SEOUL, South Korea (AP) — Shares in Europe and Asia were mixed Tuesday as the afterglow from Wall Street’s overnight rally faded. Japan’s benchmark Nikkei 225 index lost 0.7 percent, giving up early gains as the yen strengthened against the U.S. dollar.

KEEPING SCORE: Germany’s DAX shed 0.2 percent to 12,263.61 and the CAC 40 of France fell 0.1 percent to 5,136.45. Britain’s FTSE 100 was wobbling in and out of negative territory, edging 0.1 percent higher in early trading to 7,171.21. S&P futures lost 0.5 percent and Dow futures were 0.6 percent lower, auguring a downbeat start for trading on Wall Street.

ASIA’S DAY: Japan’s Nikkei 225 lost 0.7 percent to 21,244.68 after gaining more than 1.0 percent earlier in the day. Hong Kong’s Hang Seng index added 1.4 percent to 29,884.06 and the Shanghai Composite Index advanced 1.0 percent to 3,185.86. South Korea’s Kospi rose 1.1 percent to 2,395.19. Australia’s S&P/ASX 200 rose 0.6 percent to 5,855.90. Share benchmarks in Southeast Asia and New Zealand were all higher.

WHERE THINGS STAND: Sentiment is jittery after it took just nine days for stocks to plunge 10 percent from their latest peak, which was reached on Jan. 26. A drop of that size is known on Wall Street as a market “correction.” According to LPL Financial, it was the swiftest move from a record high to a correction in the history of the S&P 500. The index rose 1.5 percent Friday but still wound up with its worst weekly loss in more than two years.

ANALYST’S TAKE: A key question is whether the correction has already hit bottom, said Jingyi Pan, a market strategist at IG. “Nevertheless, the worst is likely not over for this week for the simple reason that we have U.S. CPI sitting as a mammoth event risk this week,” said Pan, referring to the Wednesday release of U.S. consumer price index data for January.

JAPAN OUTLOOK: Japan is due to release fourth quarter GDP data on Wednesday. The government looks likely to keep Bank of Japan Gov. Haruhiko Kuroda on as central bank chief for another term. But the decision on the BOJ governorship comes at a time when concern is growing over the central bank’s strategy for eventually winding down its massive monetary stimulus.

OIL: Benchmark U.S. crude rose 15 cents to $59.44 per barrel in electronic trading on the New York Mercantile Exchange. It gained 9 cents to $59.29 a barrel on Monday. Brent crude, used to price international oils, advanced 39 cents to $62.98 per barrel in London.

CURRENCIES: The dollar slipped to 107.68 yen from 108.66 yen. The euro rose to $1.2322 from $1.2289.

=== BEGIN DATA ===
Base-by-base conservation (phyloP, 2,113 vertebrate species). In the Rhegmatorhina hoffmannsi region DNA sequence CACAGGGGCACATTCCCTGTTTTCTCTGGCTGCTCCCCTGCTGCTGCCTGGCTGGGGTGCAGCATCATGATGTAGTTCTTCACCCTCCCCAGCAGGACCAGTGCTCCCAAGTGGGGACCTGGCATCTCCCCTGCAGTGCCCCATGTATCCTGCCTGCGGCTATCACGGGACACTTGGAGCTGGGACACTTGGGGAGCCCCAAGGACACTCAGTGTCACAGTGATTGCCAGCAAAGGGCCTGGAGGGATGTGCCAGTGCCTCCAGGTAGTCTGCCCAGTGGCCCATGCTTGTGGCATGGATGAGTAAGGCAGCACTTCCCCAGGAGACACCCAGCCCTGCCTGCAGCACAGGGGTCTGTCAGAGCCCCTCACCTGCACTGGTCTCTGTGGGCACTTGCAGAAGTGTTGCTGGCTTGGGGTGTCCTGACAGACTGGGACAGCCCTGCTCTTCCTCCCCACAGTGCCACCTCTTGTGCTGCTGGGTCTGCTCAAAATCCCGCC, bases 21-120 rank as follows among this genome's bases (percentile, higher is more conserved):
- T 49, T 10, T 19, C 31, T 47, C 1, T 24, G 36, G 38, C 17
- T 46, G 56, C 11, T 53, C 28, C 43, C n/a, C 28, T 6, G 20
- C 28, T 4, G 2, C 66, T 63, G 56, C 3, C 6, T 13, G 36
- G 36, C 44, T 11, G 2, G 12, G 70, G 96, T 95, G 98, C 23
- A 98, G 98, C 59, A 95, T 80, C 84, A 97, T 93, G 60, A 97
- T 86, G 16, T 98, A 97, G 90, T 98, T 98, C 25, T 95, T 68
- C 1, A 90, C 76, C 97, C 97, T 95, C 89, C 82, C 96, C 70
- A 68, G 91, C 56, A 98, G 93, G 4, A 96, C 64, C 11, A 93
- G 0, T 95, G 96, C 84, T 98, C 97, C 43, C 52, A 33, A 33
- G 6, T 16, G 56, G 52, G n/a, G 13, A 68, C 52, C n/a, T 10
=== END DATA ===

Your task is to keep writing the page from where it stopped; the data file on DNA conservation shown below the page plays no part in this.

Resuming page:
___

MATTEL LOOKS TO ADVANCE FROM UNO TO DOS

Struggling toymaker Mattel is looking to revitalize its nearly 50-year-old card game Uno with an update named, unsurprisingly, Dos.  Dos has similar rules as Uno, except players make two piles of cards and can throw down two cards at a time instead of one. The toy maker’s revenue fell 11 percent last year, hurt by the bankruptcy filing of Toys R Us and the changing tastes of kids.

WORLD SHARES MIXED AS WALL STREET RALLY LOSES MOMENTUM

Shares in Europe and Asia were mixed Tuesday as the afterglow from Wall Street’s overnight rally faded. Germany’s DAX shed 0.2 percent to 12,263.61, S&P futures lost 0.5 percent and Dow futures were 0.6 percent lower, Japan’s Nikkei 225 lost 0.7 percent to 21,244.68 and Hong Kong’s Hang Seng index added 1.4 percent to 29,884.06

WINNERS AND LOSERS UNDER MEDICARE DRUG PLAN IN TRUMP BUDGET

Some Medicare beneficiaries would face higher prescription drug costs under President Donald Trump’s budget even as the sickest patients save thousands of dollars, a complex trade-off that may make it harder to sell Congress on the plan in an election year.

TRUMP’S HIGH-SPENDING BUDGET REVERSES LONGTIME GOP DOGMA

President Donald Trump unveiled a $4.4 trillion budget plan Monday that envisions steep cuts to America’s social safety net but mounting spending on the military, formally retreating from last year’s promises to balance the federal budget.

ANALYSIS: TRUMP POLICY SEES ONLY GOOD IN BORROWING, DEBT

One clear principle runs through President Donald Trump’s emerging economic policy: Debt is good. When defending a tax plan or laying out his budget, the man who once called himself “the king of debt” is trying to persuade Americans there’s no price to pay for running trillion-dollar budget deficits over the next few years.